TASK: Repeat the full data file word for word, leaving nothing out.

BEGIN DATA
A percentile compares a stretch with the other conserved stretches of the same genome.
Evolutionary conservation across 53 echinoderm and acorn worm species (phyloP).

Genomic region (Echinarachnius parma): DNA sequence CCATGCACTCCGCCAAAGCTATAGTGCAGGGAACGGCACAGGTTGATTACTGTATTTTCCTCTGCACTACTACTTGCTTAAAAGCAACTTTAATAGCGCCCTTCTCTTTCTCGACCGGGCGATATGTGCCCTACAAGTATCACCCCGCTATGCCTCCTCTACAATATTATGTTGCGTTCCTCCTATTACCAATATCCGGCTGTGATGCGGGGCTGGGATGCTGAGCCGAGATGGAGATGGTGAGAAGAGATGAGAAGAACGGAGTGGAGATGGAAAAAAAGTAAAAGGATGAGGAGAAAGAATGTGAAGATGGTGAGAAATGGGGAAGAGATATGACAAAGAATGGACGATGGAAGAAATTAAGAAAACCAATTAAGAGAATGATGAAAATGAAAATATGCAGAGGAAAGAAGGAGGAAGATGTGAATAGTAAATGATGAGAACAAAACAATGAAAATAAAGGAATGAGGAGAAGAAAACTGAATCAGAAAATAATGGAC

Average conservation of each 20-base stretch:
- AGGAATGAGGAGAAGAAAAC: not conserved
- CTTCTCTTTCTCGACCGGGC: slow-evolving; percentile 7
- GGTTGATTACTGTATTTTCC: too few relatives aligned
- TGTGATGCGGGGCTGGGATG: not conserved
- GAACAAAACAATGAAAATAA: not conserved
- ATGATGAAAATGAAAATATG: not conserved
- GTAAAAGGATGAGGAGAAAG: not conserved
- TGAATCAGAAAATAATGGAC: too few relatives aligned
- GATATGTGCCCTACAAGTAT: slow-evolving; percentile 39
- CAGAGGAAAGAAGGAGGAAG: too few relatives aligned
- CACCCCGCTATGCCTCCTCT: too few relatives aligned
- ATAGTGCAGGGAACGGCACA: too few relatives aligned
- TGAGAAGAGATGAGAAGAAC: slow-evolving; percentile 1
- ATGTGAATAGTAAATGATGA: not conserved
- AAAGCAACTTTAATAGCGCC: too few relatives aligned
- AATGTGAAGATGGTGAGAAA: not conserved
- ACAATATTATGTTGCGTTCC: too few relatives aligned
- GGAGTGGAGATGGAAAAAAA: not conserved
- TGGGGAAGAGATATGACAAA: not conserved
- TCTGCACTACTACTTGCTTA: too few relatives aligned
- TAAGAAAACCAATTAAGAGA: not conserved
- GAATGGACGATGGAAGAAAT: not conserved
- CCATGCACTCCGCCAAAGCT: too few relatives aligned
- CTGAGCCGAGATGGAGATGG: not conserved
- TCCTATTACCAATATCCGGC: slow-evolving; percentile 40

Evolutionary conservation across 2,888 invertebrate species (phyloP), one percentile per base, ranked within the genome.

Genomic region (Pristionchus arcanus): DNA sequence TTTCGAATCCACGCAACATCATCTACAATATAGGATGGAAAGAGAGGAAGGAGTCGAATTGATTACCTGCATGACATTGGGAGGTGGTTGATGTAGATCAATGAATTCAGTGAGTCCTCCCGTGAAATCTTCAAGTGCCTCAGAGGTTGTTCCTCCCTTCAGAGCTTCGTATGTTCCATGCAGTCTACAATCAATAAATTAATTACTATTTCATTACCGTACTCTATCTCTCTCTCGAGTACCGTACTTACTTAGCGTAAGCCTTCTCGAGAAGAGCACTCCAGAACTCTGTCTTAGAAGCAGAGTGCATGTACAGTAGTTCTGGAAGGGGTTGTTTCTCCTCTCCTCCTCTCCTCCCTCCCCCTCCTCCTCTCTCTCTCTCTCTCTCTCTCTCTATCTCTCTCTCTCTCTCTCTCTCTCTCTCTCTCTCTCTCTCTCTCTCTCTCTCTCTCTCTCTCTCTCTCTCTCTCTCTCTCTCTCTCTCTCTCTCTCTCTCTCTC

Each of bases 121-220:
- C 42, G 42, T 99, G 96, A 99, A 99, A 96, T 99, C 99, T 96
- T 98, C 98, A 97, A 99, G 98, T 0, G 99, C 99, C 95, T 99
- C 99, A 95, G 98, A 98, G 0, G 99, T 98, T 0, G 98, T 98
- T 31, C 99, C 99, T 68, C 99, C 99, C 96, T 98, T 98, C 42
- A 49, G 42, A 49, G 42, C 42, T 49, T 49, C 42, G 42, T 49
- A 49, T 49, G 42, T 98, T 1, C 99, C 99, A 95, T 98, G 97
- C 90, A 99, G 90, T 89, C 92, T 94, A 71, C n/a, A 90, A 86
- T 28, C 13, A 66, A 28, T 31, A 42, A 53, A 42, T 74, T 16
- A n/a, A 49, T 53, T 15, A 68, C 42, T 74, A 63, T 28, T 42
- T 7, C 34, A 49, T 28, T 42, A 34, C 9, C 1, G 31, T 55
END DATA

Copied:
A percentile compares a stretch with the other conserved stretches of the same genome.
Evolutionary conservation across 53 echinoderm and acorn worm species (phyloP).

Genomic region (Echinarachnius parma): DNA sequence CCATGCACTCCGCCAAAGCTATAGTGCAGGGAACGGCACAGGTTGATTACTGTATTTTCCTCTGCACTACTACTTGCTTAAAAGCAACTTTAATAGCGCCCTTCTCTTTCTCGACCGGGCGATATGTGCCCTACAAGTATCACCCCGCTATGCCTCCTCTACAATATTATGTTGCGTTCCTCCTATTACCAATATCCGGCTGTGATGCGGGGCTGGGATGCTGAGCCGAGATGGAGATGGTGAGAAGAGATGAGAAGAACGGAGTGGAGATGGAAAAAAAGTAAAAGGATGAGGAGAAAGAATGTGAAGATGGTGAGAAATGGGGAAGAGATATGACAAAGAATGGACGATGGAAGAAATTAAGAAAACCAATTAAGAGAATGATGAAAATGAAAATATGCAGAGGAAAGAAGGAGGAAGATGTGAATAGTAAATGATGAGAACAAAACAATGAAAATAAAGGAATGAGGAGAAGAAAACTGAATCAGAAAATAATGGAC

Average conservation of each 20-base stretch:
- AGGAATGAGGAGAAGAAAAC: not conserved
- CTTCTCTTTCTCGACCGGGC: slow-evolving; percentile 7
- GGTTGATTACTGTATTTTCC: too few relatives aligned
- TGTGATGCGGGGCTGGGATG: not conserved
- GAACAAAACAATGAAAATAA: not conserved
- ATGATGAAAATGAAAATATG: not conserved
- GTAAAAGGATGAGGAGAAAG: not conserved
- TGAATCAGAAAATAATGGAC: too few relatives aligned
- GATATGTGCCCTACAAGTAT: slow-evolving; percentile 39
- CAGAGGAAAGAAGGAGGAAG: too few relatives aligned
- CACCCCGCTATGCCTCCTCT: too few relatives aligned
- ATAGTGCAGGGAACGGCACA: too few relatives aligned
- TGAGAAGAGATGAGAAGAAC: slow-evolving; percentile 1
- ATGTGAATAGTAAATGATGA: not conserved
- AAAGCAACTTTAATAGCGCC: too few relatives aligned
- AATGTGAAGATGGTGAGAAA: not conserved
- ACAATATTATGTTGCGTTCC: too few relatives aligned
- GGAGTGGAGATGGAAAAAAA: not conserved
- TGGGGAAGAGATATGACAAA: not conserved
- TCTGCACTACTACTTGCTTA: too few relatives aligned
- TAAGAAAACCAATTAAGAGA: not conserved
- GAATGGACGATGGAAGAAAT: not conserved
- CCATGCACTCCGCCAAAGCT: too few relatives aligned
- CTGAGCCGAGATGGAGATGG: not conserved
- TCCTATTACCAATATCCGGC: slow-evolving; percentile 40

Evolutionary conservation across 2,888 invertebrate species (phyloP), one percentile per base, ranked within the genome.

Genomic region (Pristionchus arcanus): DNA sequence TTTCGAATCCACGCAACATCATCTACAATATAGGATGGAAAGAGAGGAAGGAGTCGAATTGATTACCTGCATGACATTGGGAGGTGGTTGATGTAGATCAATGAATTCAGTGAGTCCTCCCGTGAAATCTTCAAGTGCCTCAGAGGTTGTTCCTCCCTTCAGAGCTTCGTATGTTCCATGCAGTCTACAATCAATAAATTAATTACTATTTCATTACCGTACTCTATCTCTCTCTCGAGTACCGTACTTACTTAGCGTAAGCCTTCTCGAGAAGAGCACTCCAGAACTCTGTCTTAGAAGCAGAGTGCATGTACAGTAGTTCTGGAAGGGGTTGTTTCTCCTCTCCTCCTCTCCTCCCTCCCCCTCCTCCTCTCTCTCTCTCTCTCTCTCTCTCTATCTCTCTCTCTCTCTCTCTCTCTCTCTCTCTCTCTCTCTCTCTCTCTCTCTCTCTCTCTCTCTCTCTCTCTCTCTCTCTCTCTCTCTCTCTCTCTCTCTCTCTC

Each of bases 121-220:
- C 42, G 42, T 99, G 96, A 99, A 99, A 96, T 99, C 99, T 96
- T 98, C 98, A 97, A 99, G 98, T 0, G 99, C 99, C 95, T 99
- C 99, A 95, G 98, A 98, G 0, G 99, T 98, T 0, G 98, T 98
- T 31, C 99, C 99, T 68, C 99, C 99, C 96, T 98, T 98, C 42
- A 49, G 42, A 49, G 42, C 42, T 49, T 49, C 42, G 42, T 49
- A 49, T 49, G 42, T 98, T 1, C 99, C 99, A 95, T 98, G 97
- C 90, A 99, G 90, T 89, C 92, T 94, A 71, C n/a, A 90, A 86
- T 28, C 13, A 66, A 28, T 31, A 42, A 53, A 42, T 74, T 16
- A n/a, A 49, T 53, T 15, A 68, C 42, T 74, A 63, T 28, T 42
- T 7, C 34, A 49, T 28, T 42, A 34, C 9, C 1, G 31, T 55